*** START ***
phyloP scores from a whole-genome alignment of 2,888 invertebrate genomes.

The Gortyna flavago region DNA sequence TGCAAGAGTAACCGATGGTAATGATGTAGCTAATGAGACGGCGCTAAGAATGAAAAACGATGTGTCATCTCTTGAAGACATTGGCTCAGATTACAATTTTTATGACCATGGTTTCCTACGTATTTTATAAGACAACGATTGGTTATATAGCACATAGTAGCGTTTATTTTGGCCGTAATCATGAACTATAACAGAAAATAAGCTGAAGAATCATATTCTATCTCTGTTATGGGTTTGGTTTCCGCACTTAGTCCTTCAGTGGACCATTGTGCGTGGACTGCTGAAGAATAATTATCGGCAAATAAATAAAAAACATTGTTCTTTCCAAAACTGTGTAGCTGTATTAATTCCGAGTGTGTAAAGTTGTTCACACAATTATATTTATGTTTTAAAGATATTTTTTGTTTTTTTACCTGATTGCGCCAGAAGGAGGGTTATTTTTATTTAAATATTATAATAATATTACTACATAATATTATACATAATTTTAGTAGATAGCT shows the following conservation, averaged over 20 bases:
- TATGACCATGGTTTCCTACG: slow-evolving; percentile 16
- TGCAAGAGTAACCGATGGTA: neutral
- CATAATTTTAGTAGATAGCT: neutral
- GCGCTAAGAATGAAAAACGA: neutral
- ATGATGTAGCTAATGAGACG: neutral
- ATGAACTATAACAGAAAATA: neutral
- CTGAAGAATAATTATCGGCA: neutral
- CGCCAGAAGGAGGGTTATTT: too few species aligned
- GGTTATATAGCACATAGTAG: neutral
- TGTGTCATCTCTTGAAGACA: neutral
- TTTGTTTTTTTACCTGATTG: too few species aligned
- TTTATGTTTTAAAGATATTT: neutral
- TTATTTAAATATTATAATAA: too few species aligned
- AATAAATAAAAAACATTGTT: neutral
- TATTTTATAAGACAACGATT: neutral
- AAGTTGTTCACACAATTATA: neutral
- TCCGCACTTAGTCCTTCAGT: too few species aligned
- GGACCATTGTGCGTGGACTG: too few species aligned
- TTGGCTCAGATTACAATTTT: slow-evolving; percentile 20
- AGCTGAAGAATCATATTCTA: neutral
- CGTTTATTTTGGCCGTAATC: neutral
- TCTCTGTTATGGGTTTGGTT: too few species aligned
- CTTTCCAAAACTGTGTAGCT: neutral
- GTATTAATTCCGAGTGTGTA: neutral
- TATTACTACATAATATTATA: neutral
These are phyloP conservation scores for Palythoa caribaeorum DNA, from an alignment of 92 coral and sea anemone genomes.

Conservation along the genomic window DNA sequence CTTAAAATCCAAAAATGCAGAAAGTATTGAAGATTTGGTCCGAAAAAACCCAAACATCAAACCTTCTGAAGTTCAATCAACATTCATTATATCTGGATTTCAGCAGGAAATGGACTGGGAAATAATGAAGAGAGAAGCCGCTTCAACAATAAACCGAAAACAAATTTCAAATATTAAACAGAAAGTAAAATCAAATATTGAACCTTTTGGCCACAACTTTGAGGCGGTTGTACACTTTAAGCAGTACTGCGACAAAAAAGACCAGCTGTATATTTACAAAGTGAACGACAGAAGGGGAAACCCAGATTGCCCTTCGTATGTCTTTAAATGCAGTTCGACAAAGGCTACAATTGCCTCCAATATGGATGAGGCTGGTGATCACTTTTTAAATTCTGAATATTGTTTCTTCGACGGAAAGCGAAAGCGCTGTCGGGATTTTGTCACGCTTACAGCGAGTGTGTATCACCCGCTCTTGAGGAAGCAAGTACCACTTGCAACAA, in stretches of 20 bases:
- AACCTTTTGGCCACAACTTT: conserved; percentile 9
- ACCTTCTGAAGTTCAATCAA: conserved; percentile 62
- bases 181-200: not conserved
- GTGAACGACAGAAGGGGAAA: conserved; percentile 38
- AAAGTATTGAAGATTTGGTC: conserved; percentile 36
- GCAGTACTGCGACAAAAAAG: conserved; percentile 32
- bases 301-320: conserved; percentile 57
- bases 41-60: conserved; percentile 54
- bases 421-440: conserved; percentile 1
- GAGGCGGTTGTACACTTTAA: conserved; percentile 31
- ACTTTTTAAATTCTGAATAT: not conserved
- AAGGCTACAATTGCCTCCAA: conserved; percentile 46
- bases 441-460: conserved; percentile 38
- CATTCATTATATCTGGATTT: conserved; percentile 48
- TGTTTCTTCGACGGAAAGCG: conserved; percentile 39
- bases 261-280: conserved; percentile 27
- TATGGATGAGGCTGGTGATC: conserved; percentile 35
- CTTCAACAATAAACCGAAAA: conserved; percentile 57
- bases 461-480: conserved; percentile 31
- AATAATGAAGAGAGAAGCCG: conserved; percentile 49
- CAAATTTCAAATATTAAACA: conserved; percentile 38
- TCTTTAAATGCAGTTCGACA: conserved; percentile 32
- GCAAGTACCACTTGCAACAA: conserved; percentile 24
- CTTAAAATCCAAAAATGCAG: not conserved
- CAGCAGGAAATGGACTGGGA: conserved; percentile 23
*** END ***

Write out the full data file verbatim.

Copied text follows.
phyloP scores from a whole-genome alignment of 2,888 invertebrate genomes.

The Gortyna flavago region DNA sequence TGCAAGAGTAACCGATGGTAATGATGTAGCTAATGAGACGGCGCTAAGAATGAAAAACGATGTGTCATCTCTTGAAGACATTGGCTCAGATTACAATTTTTATGACCATGGTTTCCTACGTATTTTATAAGACAACGATTGGTTATATAGCACATAGTAGCGTTTATTTTGGCCGTAATCATGAACTATAACAGAAAATAAGCTGAAGAATCATATTCTATCTCTGTTATGGGTTTGGTTTCCGCACTTAGTCCTTCAGTGGACCATTGTGCGTGGACTGCTGAAGAATAATTATCGGCAAATAAATAAAAAACATTGTTCTTTCCAAAACTGTGTAGCTGTATTAATTCCGAGTGTGTAAAGTTGTTCACACAATTATATTTATGTTTTAAAGATATTTTTTGTTTTTTTACCTGATTGCGCCAGAAGGAGGGTTATTTTTATTTAAATATTATAATAATATTACTACATAATATTATACATAATTTTAGTAGATAGCT shows the following conservation, averaged over 20 bases:
- TATGACCATGGTTTCCTACG: slow-evolving; percentile 16
- TGCAAGAGTAACCGATGGTA: neutral
- CATAATTTTAGTAGATAGCT: neutral
- GCGCTAAGAATGAAAAACGA: neutral
- ATGATGTAGCTAATGAGACG: neutral
- ATGAACTATAACAGAAAATA: neutral
- CTGAAGAATAATTATCGGCA: neutral
- CGCCAGAAGGAGGGTTATTT: too few species aligned
- GGTTATATAGCACATAGTAG: neutral
- TGTGTCATCTCTTGAAGACA: neutral
- TTTGTTTTTTTACCTGATTG: too few species aligned
- TTTATGTTTTAAAGATATTT: neutral
- TTATTTAAATATTATAATAA: too few species aligned
- AATAAATAAAAAACATTGTT: neutral
- TATTTTATAAGACAACGATT: neutral
- AAGTTGTTCACACAATTATA: neutral
- TCCGCACTTAGTCCTTCAGT: too few species aligned
- GGACCATTGTGCGTGGACTG: too few species aligned
- TTGGCTCAGATTACAATTTT: slow-evolving; percentile 20
- AGCTGAAGAATCATATTCTA: neutral
- CGTTTATTTTGGCCGTAATC: neutral
- TCTCTGTTATGGGTTTGGTT: too few species aligned
- CTTTCCAAAACTGTGTAGCT: neutral
- GTATTAATTCCGAGTGTGTA: neutral
- TATTACTACATAATATTATA: neutral
These are phyloP conservation scores for Palythoa caribaeorum DNA, from an alignment of 92 coral and sea anemone genomes.

Conservation along the genomic window DNA sequence CTTAAAATCCAAAAATGCAGAAAGTATTGAAGATTTGGTCCGAAAAAACCCAAACATCAAACCTTCTGAAGTTCAATCAACATTCATTATATCTGGATTTCAGCAGGAAATGGACTGGGAAATAATGAAGAGAGAAGCCGCTTCAACAATAAACCGAAAACAAATTTCAAATATTAAACAGAAAGTAAAATCAAATATTGAACCTTTTGGCCACAACTTTGAGGCGGTTGTACACTTTAAGCAGTACTGCGACAAAAAAGACCAGCTGTATATTTACAAAGTGAACGACAGAAGGGGAAACCCAGATTGCCCTTCGTATGTCTTTAAATGCAGTTCGACAAAGGCTACAATTGCCTCCAATATGGATGAGGCTGGTGATCACTTTTTAAATTCTGAATATTGTTTCTTCGACGGAAAGCGAAAGCGCTGTCGGGATTTTGTCACGCTTACAGCGAGTGTGTATCACCCGCTCTTGAGGAAGCAAGTACCACTTGCAACAA, in stretches of 20 bases:
- AACCTTTTGGCCACAACTTT: conserved; percentile 9
- ACCTTCTGAAGTTCAATCAA: conserved; percentile 62
- bases 181-200: not conserved
- GTGAACGACAGAAGGGGAAA: conserved; percentile 38
- AAAGTATTGAAGATTTGGTC: conserved; percentile 36
- GCAGTACTGCGACAAAAAAG: conserved; percentile 32
- bases 301-320: conserved; percentile 57
- bases 41-60: conserved; percentile 54
- bases 421-440: conserved; percentile 1
- GAGGCGGTTGTACACTTTAA: conserved; percentile 31
- ACTTTTTAAATTCTGAATAT: not conserved
- AAGGCTACAATTGCCTCCAA: conserved; percentile 46
- bases 441-460: conserved; percentile 38
- CATTCATTATATCTGGATTT: conserved; percentile 48
- TGTTTCTTCGACGGAAAGCG: conserved; percentile 39
- bases 261-280: conserved; percentile 27
- TATGGATGAGGCTGGTGATC: conserved; percentile 35
- CTTCAACAATAAACCGAAAA: conserved; percentile 57
- bases 461-480: conserved; percentile 31
- AATAATGAAGAGAGAAGCCG: conserved; percentile 49
- CAAATTTCAAATATTAAACA: conserved; percentile 38
- TCTTTAAATGCAGTTCGACA: conserved; percentile 32
- GCAAGTACCACTTGCAACAA: conserved; percentile 24
- CTTAAAATCCAAAAATGCAG: not conserved
- CAGCAGGAAATGGACTGGGA: conserved; percentile 23